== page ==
Tech Is No Replacement For Personal Care But Boy Do Carer Providers Need It!
Faced with a negative public perception fuelled by endless horror stories and poorly paid staff the care sector has a recruitment crisis.
In its latest state of the adult social care workforce report, published in October, workforce development charity Skills for Care, revealed the huge challenges facing the sector.
Vacancy rates stand at 7.8% (or 122,000 jobs), with turnover at an eye watering 30.8%, with almost half a million people, (440,000) leaving their jobs in the last 12 months.
Vacancy rates are most acute, at around 9%, in London and the south east, where care providers struggle to attract workers. In wealthy regions with full employment, a carer employment package consisting typically of a minimum wage salary, a possible zero hours contract and physically and emotionally demanding work, is clearly not going to cut it.
As if the current strains on the workforce were not tough enough, Skills for Care further predicts the sector will need to grow by 36%, adding another 580,000 jobs, to meet the projected growth in people over 65 by 2035 – a tall order considering the current attrition rate!
With providers and commissioners forever awaiting a long-promised sustainable funding solution, technology is playing a vital role in keeping businesses afloat and helping them support society’s most vulnerable.
Digital care planning systems such as everyLIFE Technologies’ PASS ease stress on the care workforce by freeing up an extra hour per shift to provide care.
Workforce and operational pressures are further being eased by digital workforce management systems that help fill gaps in shift patterns.
By providing carers with greater flexibility and efficiency, and creating more time for training and development, digital care planning systems improve workforce engagement and retention. As a result, people receive better care from a happier, more committed and stable workforce.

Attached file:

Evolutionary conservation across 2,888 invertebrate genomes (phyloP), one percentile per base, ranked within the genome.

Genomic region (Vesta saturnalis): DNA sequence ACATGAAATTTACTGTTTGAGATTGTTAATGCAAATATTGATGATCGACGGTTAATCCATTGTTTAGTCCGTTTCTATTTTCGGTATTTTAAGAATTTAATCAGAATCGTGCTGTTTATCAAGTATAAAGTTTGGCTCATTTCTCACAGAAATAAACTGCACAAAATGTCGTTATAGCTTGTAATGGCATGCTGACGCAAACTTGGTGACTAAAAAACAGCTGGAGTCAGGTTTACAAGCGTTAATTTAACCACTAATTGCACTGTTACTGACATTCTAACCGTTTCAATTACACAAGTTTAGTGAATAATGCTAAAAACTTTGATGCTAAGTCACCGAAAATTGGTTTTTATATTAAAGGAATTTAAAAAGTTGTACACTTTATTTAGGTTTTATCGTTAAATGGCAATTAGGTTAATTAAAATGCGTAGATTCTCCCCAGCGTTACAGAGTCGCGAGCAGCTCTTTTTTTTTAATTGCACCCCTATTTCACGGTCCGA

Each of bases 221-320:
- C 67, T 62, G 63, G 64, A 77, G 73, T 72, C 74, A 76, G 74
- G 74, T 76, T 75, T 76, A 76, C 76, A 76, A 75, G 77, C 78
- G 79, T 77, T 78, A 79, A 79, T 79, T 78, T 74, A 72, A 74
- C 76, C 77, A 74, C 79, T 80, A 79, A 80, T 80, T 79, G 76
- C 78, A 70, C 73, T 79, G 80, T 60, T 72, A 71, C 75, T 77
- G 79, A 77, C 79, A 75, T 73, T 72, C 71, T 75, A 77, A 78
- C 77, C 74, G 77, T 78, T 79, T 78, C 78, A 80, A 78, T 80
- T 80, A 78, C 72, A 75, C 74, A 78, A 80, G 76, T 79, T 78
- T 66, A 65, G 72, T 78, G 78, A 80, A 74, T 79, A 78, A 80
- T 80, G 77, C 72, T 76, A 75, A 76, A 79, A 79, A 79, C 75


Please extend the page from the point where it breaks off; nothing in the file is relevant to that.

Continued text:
In a competitive environment, technology has become a key differentiator for care providers, making them an employer of choice. Technology also helps attract an increasingly discerning customer base accustomed to living in the digital world.
Assistive technology, moreover, is helping fill employment gaps by supporting people in their own homes or in institutional settings. Artificial intelligence, such as Amazon Alexa, and robotics are helping preserve vulnerable people’s independence through providing information and entertainment, and performing mundane tasks such as switching on the lights and drawing the curtains or even helping people get dressed or enabling them to get around their house or care home.
Wendy Mitchell, who movingly and humorously details the challenges of living with dementia, in her memoir Somebody I Used to Know, details how Amazon Alexa has become an essential part of her life through providing memory prompts and help around the home.
While many will balk at the growing role of assistive technologies in a care setting the reality is that digital technology in all its guises is already an indispensable part of the care landscape and will be an essential component in putting social care on a sustainable footing in the 21st century.
By Andrew Mason, A pseudonym for a prominent care commentator